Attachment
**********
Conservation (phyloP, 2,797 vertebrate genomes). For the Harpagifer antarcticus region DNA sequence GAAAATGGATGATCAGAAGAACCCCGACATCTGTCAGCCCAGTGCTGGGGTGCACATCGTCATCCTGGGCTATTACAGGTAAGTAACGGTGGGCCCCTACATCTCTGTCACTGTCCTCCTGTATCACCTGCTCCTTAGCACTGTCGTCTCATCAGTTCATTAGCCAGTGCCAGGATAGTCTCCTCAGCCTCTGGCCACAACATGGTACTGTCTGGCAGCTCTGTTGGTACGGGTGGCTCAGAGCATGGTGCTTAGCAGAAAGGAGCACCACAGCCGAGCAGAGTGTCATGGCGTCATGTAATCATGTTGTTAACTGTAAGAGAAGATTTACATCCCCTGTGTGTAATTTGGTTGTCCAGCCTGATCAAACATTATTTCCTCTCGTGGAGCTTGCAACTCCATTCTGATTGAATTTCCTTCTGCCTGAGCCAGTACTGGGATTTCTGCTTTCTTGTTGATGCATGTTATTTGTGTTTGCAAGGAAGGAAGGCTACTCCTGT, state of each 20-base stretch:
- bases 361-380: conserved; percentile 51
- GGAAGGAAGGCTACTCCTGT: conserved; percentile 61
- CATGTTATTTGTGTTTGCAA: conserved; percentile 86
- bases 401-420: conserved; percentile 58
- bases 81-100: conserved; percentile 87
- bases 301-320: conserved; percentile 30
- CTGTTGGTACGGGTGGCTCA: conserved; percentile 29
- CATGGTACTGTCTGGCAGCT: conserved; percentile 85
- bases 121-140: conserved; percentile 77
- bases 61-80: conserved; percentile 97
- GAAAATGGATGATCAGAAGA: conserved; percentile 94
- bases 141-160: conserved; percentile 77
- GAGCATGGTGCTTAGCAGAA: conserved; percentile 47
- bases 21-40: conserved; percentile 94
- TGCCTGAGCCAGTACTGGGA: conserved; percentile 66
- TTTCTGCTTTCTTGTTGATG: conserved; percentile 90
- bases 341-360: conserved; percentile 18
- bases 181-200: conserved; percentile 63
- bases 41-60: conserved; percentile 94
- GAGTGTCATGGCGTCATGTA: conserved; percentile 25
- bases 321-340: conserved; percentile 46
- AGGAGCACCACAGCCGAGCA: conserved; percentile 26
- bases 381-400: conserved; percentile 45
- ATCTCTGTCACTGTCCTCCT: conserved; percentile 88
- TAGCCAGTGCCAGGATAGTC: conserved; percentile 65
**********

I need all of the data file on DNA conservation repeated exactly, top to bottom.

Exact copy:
Conservation (phyloP, 2,797 vertebrate genomes). For the Harpagifer antarcticus region DNA sequence GAAAATGGATGATCAGAAGAACCCCGACATCTGTCAGCCCAGTGCTGGGGTGCACATCGTCATCCTGGGCTATTACAGGTAAGTAACGGTGGGCCCCTACATCTCTGTCACTGTCCTCCTGTATCACCTGCTCCTTAGCACTGTCGTCTCATCAGTTCATTAGCCAGTGCCAGGATAGTCTCCTCAGCCTCTGGCCACAACATGGTACTGTCTGGCAGCTCTGTTGGTACGGGTGGCTCAGAGCATGGTGCTTAGCAGAAAGGAGCACCACAGCCGAGCAGAGTGTCATGGCGTCATGTAATCATGTTGTTAACTGTAAGAGAAGATTTACATCCCCTGTGTGTAATTTGGTTGTCCAGCCTGATCAAACATTATTTCCTCTCGTGGAGCTTGCAACTCCATTCTGATTGAATTTCCTTCTGCCTGAGCCAGTACTGGGATTTCTGCTTTCTTGTTGATGCATGTTATTTGTGTTTGCAAGGAAGGAAGGCTACTCCTGT, state of each 20-base stretch:
- bases 361-380: conserved; percentile 51
- GGAAGGAAGGCTACTCCTGT: conserved; percentile 61
- CATGTTATTTGTGTTTGCAA: conserved; percentile 86
- bases 401-420: conserved; percentile 58
- bases 81-100: conserved; percentile 87
- bases 301-320: conserved; percentile 30
- CTGTTGGTACGGGTGGCTCA: conserved; percentile 29
- CATGGTACTGTCTGGCAGCT: conserved; percentile 85
- bases 121-140: conserved; percentile 77
- bases 61-80: conserved; percentile 97
- GAAAATGGATGATCAGAAGA: conserved; percentile 94
- bases 141-160: conserved; percentile 77
- GAGCATGGTGCTTAGCAGAA: conserved; percentile 47
- bases 21-40: conserved; percentile 94
- TGCCTGAGCCAGTACTGGGA: conserved; percentile 66
- TTTCTGCTTTCTTGTTGATG: conserved; percentile 90
- bases 341-360: conserved; percentile 18
- bases 181-200: conserved; percentile 63
- bases 41-60: conserved; percentile 94
- GAGTGTCATGGCGTCATGTA: conserved; percentile 25
- bases 321-340: conserved; percentile 46
- AGGAGCACCACAGCCGAGCA: conserved; percentile 26
- bases 381-400: conserved; percentile 45
- ATCTCTGTCACTGTCCTCCT: conserved; percentile 88
- TAGCCAGTGCCAGGATAGTC: conserved; percentile 65